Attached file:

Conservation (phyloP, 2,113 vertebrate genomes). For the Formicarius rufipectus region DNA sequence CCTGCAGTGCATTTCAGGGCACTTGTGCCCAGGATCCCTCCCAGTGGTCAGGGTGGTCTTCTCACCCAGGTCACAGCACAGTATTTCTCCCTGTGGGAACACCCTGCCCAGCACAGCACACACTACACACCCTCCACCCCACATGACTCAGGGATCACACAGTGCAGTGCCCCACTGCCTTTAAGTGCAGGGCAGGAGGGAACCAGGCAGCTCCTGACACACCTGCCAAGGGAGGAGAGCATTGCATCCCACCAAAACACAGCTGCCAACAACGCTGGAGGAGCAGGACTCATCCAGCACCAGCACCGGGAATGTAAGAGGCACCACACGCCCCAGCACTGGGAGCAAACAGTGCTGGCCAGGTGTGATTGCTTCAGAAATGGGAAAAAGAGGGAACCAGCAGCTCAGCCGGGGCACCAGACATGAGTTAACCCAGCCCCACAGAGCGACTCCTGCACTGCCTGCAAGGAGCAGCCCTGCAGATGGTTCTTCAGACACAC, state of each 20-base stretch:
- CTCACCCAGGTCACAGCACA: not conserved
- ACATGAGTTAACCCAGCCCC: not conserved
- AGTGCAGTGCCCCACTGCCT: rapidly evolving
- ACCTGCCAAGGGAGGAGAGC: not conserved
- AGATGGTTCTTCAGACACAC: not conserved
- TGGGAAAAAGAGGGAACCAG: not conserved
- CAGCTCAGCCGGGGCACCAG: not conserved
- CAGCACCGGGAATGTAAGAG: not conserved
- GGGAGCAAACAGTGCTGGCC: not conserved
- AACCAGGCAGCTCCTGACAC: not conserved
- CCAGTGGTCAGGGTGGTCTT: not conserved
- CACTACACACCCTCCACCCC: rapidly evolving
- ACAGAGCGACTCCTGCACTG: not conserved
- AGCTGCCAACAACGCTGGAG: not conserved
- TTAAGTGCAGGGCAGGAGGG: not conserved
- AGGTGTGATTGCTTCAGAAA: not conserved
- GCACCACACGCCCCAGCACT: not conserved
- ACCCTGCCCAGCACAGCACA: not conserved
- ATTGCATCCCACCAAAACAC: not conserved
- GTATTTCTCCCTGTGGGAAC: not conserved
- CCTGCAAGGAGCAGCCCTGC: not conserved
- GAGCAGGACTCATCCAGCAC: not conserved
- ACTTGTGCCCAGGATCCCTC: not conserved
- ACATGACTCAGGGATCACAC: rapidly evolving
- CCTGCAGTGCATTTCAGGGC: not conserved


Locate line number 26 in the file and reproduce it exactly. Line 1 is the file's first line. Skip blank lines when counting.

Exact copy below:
- CCTGCAGTGCATTTCAGGGC: not conserved